- 27 July 2015 Fortune article Blame higher education for America’s potentially weaker military by Matthew F. Cancian and Michael W. Klein. Note: The authors, a U.S. Marine Lieutenant in Afghanistan who is currently a graduate student at Tufts University’s Fletcher School and Prof. Michael W. Klein did a study that concluded that the intelligence of Marine Corps officers has declined, while others have noted that the intelligence of enlisted people has increased. "We didn’t find it was due to more minorities or women in the ranks, as many have assumed. The basic answer is that more people are going to college."
- September 2015 Brown Alumni Magazine article From the President by Christina Paxson. Note. The president of Brown University announced progress towards having "cross-town" Navy and Air Force ROTC opportunities in addition to the current cross-town Army ROTC arrangement. "The 2011 repeal of “Don’t Ask, Don’t Tell” and the full acceptance of gays and lesbians into the military was a precipitating factor in our current expansion of ROTC... I look forward to signing agreements to bring Naval and Air Force ROTC opportunities back to our students, and to Commencement weekend, when we will recognize and honor our students and alumni who provide public service leadership through military service."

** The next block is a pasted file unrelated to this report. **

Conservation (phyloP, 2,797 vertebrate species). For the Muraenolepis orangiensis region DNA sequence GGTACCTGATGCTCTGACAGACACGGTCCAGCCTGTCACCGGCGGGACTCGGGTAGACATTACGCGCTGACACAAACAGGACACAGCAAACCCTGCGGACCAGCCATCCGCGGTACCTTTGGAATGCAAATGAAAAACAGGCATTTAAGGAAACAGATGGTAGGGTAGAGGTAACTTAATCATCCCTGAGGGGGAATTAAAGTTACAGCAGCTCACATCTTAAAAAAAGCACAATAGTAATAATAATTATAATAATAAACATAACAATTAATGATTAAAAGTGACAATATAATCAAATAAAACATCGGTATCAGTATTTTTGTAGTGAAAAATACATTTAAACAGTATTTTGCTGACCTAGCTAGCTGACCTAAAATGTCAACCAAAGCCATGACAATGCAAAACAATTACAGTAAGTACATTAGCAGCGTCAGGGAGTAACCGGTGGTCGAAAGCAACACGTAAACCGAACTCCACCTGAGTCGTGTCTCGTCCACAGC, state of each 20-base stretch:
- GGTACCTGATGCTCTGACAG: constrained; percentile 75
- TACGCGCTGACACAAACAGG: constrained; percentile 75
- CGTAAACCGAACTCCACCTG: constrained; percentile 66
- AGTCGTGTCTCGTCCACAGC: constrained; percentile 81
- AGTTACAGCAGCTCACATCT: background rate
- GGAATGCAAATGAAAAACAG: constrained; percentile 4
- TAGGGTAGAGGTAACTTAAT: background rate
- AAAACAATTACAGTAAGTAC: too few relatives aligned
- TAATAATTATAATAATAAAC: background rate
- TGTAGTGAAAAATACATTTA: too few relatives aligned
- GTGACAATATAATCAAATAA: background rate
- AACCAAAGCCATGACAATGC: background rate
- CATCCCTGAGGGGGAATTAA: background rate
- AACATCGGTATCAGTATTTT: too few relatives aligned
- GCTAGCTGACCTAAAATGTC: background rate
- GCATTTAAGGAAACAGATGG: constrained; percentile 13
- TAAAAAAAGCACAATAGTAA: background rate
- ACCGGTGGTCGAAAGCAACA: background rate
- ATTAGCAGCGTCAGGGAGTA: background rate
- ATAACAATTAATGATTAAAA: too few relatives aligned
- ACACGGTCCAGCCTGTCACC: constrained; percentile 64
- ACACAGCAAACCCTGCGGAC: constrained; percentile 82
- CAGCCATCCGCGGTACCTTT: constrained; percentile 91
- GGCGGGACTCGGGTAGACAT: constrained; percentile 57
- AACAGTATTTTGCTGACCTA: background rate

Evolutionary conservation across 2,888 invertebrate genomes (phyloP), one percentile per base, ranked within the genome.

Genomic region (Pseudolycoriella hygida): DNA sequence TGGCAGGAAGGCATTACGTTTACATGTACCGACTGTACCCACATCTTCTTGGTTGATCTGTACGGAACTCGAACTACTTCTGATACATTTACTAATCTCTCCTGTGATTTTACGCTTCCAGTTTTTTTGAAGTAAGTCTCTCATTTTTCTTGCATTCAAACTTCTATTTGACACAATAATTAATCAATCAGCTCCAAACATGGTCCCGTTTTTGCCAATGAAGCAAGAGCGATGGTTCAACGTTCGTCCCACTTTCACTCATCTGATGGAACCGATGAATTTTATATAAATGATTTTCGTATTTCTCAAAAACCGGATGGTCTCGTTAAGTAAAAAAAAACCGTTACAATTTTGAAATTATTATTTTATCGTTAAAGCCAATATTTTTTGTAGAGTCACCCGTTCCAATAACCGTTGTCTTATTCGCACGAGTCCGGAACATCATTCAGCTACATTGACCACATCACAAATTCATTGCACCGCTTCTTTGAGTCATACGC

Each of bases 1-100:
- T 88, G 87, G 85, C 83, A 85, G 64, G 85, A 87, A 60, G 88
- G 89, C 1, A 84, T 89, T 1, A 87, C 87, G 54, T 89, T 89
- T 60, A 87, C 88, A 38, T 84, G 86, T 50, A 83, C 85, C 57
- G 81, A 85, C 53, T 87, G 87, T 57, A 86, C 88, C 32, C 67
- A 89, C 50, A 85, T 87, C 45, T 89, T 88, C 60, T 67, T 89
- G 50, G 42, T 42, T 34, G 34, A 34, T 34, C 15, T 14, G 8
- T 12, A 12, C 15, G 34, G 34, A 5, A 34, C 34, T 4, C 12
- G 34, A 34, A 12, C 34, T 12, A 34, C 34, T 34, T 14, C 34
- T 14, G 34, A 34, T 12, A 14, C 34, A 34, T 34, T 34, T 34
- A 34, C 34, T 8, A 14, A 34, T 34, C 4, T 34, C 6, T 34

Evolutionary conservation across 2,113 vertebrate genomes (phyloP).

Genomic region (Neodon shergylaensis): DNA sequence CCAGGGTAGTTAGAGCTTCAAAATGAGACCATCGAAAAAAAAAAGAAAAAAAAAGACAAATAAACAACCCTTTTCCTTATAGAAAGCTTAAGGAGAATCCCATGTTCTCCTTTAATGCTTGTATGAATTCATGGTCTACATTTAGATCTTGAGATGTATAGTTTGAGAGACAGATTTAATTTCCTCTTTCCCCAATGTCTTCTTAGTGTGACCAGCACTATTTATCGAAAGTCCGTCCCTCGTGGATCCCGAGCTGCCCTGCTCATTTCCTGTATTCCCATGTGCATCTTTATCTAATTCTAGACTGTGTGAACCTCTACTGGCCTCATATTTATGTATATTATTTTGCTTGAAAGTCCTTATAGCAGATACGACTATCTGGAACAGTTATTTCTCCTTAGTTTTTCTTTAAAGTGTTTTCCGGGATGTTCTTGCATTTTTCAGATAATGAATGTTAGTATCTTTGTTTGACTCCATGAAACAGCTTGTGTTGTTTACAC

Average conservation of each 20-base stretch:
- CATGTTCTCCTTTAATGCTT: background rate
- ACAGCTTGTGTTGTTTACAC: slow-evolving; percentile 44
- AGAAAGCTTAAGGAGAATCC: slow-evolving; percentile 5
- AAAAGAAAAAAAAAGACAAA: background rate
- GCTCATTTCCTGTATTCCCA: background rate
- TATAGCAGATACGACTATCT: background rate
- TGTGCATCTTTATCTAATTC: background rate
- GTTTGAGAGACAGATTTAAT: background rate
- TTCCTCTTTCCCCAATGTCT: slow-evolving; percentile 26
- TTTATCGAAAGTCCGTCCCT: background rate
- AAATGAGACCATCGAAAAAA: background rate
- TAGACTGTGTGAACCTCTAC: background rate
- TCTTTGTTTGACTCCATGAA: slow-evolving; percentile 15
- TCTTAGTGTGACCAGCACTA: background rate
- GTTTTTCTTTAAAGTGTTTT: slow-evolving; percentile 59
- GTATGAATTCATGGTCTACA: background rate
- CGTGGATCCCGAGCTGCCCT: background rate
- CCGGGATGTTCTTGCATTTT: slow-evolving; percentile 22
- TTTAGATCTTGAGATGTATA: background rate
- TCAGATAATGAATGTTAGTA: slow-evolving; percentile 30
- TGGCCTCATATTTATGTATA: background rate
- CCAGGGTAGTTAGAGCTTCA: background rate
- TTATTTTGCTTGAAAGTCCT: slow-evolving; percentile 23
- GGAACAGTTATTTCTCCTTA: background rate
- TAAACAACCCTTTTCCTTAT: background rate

- 26 October 2015 Brown University News article Cadets represent ROTC renaissance at Brown. Note: "With renewed Air Force and Naval partnerships, a new office to support military-affiliated students, and a notable uptick in the number of students participating in the Army program, the Reserve Officers’ Training Corps is experiencing a renaissance at Brown."